“Believe it, Sakura-chan! I’m one step closer to being Hokage!”

If he sensed her discomfort, he didn’t comment, and for once, she found herself grateful. Grateful to Naruto, she mused, who would’ve thought. And as he sped to the front of the formation to walk beside Sasuke-kun, leaving her yet again alone with her thoughts, another idea came to mind.

I won’t just become a teammate for Sasuke-kun. Team 7 is a three-man squad. And Naruto… if Sasuke-kun trusts him, and is willing to work with him, then I will, too. And… I’ll be a better teammate to both. Someone both of them can trust, can rely on.

And then, her mind briefly drifting back to the fourth year in the Academy, when they studied the Will of Fire and what drives each ninja to be the best they can be, Sakura recalled a particular word, and she cast her eyes to the sky, the flickering flame of determination in her gut burning marginally brighter.

I will not be a liability to my teammates. I will not watch their backs as they race ahead, nor watch their battles from the sidelines. I will stand beside them, and I will be someone they can depend on to fight their battles with them. I will never let them get hurt protecting me ever again, for I will train until I will not need protection. That is my nindo.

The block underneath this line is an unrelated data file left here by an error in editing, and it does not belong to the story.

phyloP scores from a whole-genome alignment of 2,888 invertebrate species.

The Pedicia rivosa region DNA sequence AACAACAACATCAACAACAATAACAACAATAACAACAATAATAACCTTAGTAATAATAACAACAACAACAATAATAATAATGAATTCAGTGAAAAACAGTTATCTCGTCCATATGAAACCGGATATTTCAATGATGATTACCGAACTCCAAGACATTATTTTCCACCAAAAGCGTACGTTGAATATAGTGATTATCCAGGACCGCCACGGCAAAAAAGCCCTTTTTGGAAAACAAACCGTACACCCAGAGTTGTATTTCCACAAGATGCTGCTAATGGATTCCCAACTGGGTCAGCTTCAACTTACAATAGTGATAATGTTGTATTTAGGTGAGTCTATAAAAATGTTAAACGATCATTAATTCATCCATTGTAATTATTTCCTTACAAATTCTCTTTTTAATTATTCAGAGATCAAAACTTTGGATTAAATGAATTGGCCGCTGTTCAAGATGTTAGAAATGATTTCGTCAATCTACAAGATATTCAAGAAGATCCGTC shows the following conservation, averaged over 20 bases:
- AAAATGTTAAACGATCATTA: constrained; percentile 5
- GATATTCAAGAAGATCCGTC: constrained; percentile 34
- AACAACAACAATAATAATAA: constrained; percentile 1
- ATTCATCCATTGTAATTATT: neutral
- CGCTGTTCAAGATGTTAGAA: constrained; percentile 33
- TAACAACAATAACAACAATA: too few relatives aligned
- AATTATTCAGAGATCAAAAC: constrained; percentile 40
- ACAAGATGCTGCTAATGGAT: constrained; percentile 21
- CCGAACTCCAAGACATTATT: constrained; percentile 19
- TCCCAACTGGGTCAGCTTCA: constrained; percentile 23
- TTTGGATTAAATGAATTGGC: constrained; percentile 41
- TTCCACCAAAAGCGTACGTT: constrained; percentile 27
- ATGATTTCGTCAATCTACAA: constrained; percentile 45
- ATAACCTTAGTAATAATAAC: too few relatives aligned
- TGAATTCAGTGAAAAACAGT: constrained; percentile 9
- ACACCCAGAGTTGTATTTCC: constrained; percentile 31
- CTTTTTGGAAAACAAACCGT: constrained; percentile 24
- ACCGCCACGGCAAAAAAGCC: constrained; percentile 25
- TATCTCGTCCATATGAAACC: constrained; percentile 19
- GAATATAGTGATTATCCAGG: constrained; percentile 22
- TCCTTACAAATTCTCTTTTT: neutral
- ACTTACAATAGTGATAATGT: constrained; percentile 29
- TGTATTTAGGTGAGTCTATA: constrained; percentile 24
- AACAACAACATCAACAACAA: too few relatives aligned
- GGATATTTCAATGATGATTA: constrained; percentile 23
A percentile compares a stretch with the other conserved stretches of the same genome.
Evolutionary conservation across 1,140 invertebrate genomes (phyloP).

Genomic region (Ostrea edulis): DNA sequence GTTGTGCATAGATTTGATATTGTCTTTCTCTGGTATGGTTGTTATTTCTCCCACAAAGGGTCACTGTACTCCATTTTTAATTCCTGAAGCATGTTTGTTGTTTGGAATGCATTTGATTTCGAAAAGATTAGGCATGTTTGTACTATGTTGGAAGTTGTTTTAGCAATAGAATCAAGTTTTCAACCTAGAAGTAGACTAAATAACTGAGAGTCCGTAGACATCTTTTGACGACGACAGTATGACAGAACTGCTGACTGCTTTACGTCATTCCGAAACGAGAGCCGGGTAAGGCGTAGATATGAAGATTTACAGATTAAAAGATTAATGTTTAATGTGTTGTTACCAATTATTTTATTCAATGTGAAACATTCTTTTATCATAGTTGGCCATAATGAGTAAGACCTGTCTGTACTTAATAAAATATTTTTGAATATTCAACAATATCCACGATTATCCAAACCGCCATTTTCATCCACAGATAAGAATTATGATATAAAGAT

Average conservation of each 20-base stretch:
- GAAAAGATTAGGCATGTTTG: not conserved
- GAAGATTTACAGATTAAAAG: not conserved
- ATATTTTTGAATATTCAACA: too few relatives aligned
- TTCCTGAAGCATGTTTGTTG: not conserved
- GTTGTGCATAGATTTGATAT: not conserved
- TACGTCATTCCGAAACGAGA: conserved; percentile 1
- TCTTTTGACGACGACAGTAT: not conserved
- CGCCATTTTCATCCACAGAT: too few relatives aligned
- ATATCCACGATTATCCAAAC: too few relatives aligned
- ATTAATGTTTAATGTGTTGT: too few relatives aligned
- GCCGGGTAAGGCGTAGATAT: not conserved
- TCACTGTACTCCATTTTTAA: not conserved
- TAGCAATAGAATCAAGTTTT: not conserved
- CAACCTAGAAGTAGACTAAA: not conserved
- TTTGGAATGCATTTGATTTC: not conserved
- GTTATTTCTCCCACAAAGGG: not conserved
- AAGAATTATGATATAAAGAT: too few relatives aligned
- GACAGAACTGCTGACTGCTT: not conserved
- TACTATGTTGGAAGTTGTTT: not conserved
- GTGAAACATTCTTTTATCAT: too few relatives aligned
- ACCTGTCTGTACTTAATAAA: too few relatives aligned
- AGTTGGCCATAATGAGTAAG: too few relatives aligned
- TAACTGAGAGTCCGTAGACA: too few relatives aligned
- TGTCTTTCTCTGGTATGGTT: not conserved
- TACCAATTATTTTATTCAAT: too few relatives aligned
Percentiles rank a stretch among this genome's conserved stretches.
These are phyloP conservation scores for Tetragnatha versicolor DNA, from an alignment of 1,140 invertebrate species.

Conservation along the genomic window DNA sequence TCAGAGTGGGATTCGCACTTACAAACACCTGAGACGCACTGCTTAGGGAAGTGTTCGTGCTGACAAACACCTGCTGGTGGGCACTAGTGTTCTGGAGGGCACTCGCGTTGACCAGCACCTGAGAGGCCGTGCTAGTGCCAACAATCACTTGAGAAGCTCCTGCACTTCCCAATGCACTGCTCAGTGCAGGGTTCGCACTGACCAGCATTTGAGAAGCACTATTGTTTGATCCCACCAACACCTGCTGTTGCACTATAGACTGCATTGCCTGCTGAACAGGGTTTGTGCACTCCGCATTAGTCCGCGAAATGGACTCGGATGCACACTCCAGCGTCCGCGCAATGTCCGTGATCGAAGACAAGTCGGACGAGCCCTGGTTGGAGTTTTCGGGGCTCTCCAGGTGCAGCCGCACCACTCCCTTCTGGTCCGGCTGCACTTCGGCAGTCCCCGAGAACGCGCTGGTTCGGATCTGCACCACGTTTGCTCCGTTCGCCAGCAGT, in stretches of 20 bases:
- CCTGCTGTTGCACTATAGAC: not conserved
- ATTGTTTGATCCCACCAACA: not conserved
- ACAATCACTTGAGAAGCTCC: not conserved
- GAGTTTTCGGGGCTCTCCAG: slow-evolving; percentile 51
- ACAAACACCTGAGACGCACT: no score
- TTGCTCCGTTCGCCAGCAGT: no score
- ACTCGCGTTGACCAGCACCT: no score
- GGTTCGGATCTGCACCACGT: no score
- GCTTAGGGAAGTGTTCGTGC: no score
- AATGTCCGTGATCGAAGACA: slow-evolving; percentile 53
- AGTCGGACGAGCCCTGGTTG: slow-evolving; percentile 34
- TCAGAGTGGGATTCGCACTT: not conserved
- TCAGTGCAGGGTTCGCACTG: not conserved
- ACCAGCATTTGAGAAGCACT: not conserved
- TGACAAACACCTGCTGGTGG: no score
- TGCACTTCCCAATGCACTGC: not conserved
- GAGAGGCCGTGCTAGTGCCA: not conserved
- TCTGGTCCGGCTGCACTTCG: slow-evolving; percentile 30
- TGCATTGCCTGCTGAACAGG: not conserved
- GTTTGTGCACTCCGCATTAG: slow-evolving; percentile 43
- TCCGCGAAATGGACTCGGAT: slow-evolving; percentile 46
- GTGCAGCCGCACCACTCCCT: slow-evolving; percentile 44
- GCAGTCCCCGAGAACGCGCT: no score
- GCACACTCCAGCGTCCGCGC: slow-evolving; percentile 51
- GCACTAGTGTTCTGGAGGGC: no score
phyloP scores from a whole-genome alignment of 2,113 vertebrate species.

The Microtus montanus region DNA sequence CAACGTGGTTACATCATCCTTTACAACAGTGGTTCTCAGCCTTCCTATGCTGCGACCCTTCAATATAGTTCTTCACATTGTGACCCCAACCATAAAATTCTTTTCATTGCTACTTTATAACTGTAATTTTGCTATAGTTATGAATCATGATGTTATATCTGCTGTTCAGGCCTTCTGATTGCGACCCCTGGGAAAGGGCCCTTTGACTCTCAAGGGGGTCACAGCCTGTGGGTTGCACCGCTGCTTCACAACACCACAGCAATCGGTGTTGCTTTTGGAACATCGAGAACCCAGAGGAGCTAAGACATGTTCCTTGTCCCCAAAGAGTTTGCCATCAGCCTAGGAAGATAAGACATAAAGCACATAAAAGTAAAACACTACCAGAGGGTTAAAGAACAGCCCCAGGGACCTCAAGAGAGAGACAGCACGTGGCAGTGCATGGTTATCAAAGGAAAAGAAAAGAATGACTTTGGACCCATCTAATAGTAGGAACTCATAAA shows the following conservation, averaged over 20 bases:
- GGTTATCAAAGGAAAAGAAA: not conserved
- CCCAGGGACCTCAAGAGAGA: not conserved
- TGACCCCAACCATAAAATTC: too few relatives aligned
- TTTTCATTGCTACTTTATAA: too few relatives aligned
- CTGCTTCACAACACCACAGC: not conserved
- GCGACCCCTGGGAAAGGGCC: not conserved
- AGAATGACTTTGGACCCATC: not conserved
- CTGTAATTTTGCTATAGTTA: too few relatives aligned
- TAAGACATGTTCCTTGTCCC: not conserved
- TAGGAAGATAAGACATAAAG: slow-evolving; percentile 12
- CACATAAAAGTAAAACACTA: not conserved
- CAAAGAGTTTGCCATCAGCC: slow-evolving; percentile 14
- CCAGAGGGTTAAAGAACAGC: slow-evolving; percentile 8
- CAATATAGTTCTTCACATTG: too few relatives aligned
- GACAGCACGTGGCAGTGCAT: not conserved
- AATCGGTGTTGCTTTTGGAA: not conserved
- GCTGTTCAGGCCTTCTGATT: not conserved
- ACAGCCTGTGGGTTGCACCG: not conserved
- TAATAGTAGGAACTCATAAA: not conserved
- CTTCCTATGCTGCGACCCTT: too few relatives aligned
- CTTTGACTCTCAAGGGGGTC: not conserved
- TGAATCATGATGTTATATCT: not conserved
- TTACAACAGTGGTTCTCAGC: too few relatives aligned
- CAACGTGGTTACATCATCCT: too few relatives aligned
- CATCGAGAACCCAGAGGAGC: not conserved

Sakura’s mother had once remarked that once her daughter set her mind on something, she was stubborn as a mule and could not be discouraged easily. At the time, Sakura had bristled, for the qualities of a mule were far from the graceful and feminine persona she’d been aiming for to please Sasuke-kun. But now, she could sort of understand where her mother was coming from; she just slightly doubted that her mother, who was so in favour of her pursuing Sasuke-kun, but so against her chosen career path, would appreciate the new outlet Sakura’s mulish qualities had focused on: becoming a better shinobi, a better teammate.

For the duration of their journey back to Konoha, Sakura had worked out rough sketches of a plan for the next few weeks. She had always been a paper-ninja, a thinker rather than a doer, preferring to think or talk her way out of a troublesome situation than to fight her way out, which set her apart from her teammates.